Moeen Ali admitted that he feels Joe Root is not to blame for England’s Ashes battering at the hands of Australia this winter.
England – led by Root – were once again blown away by their Australian rivals, as the hosts secured a comfortable 4-0 victory for the second successive series down under.
The captain did prove at times a shining light in a nightmare two months for the England camp, but was often left battling out on his own with the bat in hand against an in-form Aussie bowling attack.
Unsurprisingly the Yorkshireman played more cricket than any other England player in 2021, all in the midst of the chaos caused by the COVID-19 pandemic.
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As a result, Root has played in all 17 of his country’s Test matches since the beginning of last year, but Ali believes England have to be careful not to overwork their star man and skipper.
He told the Telegraph: “It’s [Test cricket] completely different to white-ball stress.
“It’s not easy. That’s where Rooty is great – to perform as an individual and captain with bubbles and all that stuff is very, very difficult.
“But you want to be careful. You don’t want to get to a point where Rooty is exhausted and can’t carry on doing it.”
Following the Ashes disappointment, many have questioned whether Root is the right man to take England’s Test team into 2022, with the Yorkshireman being seen as somewhat of a series scapegoat.
Another blamed cause for England’s recent red ball downfalls has also been the ECB’s focus on the shorter format of the game within the country – most notably the introduction of The Hundred competition last summer.
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Ali though believes the blame should lie on either Root or the impact of The Hundred, but instead the dwindling condition of the County Championship.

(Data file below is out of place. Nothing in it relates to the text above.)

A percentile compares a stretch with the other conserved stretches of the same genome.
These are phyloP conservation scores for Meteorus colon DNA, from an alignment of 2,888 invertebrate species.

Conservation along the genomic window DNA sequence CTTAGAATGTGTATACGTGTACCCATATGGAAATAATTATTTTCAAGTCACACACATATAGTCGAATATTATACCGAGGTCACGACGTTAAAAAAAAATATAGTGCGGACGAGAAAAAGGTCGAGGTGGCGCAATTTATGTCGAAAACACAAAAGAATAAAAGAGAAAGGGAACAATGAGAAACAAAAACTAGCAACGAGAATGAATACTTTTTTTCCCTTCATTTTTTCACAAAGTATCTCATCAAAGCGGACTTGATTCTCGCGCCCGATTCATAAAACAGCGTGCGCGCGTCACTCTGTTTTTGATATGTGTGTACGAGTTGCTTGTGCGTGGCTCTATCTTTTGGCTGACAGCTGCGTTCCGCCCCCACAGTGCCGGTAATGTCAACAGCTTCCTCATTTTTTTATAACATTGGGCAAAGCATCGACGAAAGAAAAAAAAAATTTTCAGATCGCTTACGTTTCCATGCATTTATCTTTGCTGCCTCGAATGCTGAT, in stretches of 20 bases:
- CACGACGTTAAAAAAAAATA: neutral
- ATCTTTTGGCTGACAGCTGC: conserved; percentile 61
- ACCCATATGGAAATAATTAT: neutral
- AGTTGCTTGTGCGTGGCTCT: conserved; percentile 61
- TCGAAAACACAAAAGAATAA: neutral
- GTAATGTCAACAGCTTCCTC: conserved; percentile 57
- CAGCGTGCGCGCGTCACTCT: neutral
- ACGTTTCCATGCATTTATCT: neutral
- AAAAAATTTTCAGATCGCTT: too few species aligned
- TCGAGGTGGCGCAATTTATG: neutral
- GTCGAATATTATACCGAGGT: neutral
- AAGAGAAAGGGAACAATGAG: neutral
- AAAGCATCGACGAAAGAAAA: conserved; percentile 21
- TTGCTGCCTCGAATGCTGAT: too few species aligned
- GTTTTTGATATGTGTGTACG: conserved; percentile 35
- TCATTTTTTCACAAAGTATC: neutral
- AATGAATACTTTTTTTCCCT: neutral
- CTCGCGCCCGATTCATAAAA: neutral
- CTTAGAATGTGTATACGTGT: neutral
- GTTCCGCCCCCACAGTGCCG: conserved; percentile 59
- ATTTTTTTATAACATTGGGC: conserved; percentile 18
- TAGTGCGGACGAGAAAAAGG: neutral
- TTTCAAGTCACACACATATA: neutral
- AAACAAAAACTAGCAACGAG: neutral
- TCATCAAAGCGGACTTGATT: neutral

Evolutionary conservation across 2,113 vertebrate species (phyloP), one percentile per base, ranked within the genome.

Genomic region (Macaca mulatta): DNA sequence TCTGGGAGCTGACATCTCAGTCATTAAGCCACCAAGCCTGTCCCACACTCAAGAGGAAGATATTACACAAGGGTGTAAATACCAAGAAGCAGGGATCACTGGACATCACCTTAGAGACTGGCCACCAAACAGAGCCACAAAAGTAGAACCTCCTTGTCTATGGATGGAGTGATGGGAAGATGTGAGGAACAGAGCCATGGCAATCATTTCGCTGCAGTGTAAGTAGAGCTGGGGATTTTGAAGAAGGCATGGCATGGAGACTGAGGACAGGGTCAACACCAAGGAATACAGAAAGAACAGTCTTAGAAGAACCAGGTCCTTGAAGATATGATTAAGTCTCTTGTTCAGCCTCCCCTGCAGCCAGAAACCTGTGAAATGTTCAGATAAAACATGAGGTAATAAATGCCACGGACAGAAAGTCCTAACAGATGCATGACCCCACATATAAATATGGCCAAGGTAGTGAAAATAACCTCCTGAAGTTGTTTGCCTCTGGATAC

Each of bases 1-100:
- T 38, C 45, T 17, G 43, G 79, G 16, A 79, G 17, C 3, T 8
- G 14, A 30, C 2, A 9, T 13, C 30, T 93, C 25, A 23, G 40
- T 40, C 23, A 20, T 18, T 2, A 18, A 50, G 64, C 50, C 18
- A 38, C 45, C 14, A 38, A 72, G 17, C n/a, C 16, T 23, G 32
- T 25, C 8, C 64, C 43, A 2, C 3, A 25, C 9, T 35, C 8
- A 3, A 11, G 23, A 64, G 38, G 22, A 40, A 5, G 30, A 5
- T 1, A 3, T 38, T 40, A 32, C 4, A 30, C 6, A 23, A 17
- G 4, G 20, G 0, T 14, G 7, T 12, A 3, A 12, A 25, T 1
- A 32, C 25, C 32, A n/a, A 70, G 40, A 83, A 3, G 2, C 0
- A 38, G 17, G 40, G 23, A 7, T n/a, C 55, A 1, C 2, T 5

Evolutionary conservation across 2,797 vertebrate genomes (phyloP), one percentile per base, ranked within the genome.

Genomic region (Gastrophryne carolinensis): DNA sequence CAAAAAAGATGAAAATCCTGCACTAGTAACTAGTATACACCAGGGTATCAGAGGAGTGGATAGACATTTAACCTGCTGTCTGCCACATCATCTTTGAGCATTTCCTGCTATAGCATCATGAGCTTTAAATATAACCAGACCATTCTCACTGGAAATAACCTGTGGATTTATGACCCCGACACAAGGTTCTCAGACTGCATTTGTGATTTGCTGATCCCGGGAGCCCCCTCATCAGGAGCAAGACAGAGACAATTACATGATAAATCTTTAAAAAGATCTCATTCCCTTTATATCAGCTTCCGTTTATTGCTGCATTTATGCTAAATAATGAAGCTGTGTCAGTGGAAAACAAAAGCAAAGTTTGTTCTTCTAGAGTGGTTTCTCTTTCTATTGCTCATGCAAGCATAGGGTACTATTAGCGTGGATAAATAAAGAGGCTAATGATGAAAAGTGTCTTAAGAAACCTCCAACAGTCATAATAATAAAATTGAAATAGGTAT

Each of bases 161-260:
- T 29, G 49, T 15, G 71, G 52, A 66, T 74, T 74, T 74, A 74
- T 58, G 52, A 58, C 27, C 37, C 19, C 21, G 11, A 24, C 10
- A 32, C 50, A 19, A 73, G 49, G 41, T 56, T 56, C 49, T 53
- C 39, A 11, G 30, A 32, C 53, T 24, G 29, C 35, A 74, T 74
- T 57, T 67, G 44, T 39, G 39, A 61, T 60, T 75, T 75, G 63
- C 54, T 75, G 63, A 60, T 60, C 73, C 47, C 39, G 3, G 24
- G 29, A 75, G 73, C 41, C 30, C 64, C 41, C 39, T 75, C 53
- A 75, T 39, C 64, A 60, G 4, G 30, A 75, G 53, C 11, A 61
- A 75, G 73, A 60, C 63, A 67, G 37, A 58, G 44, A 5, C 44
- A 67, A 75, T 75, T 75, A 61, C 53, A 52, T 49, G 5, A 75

He continued: “Championship cricket was, in my opinion, going that way anyway because the wickets are poor which then makes the style of cricket not up to international standard. Blaming the Hundred, I don’t think it’s right.
“It is annoying because the Hundred was great – I really enjoyed it. And it felt like we got a new sort of crowd last year which was amazing.”
Ali then went on to use the example of both India and New Zealand whose players seem able thrive in both short and long formats of the game, making the blame put on England’s white ball focus for their Test struggles an invalid one.
“Other countries have players who scored hundreds in Test and one-day cricket,” he added.
“They seem to manage all right, Indian batters, New Zealand batters, they do really well. So yeah, it’s just more getting the pitches better, I guess.
“Playing in conditions that will be a bit more like Test cricket.”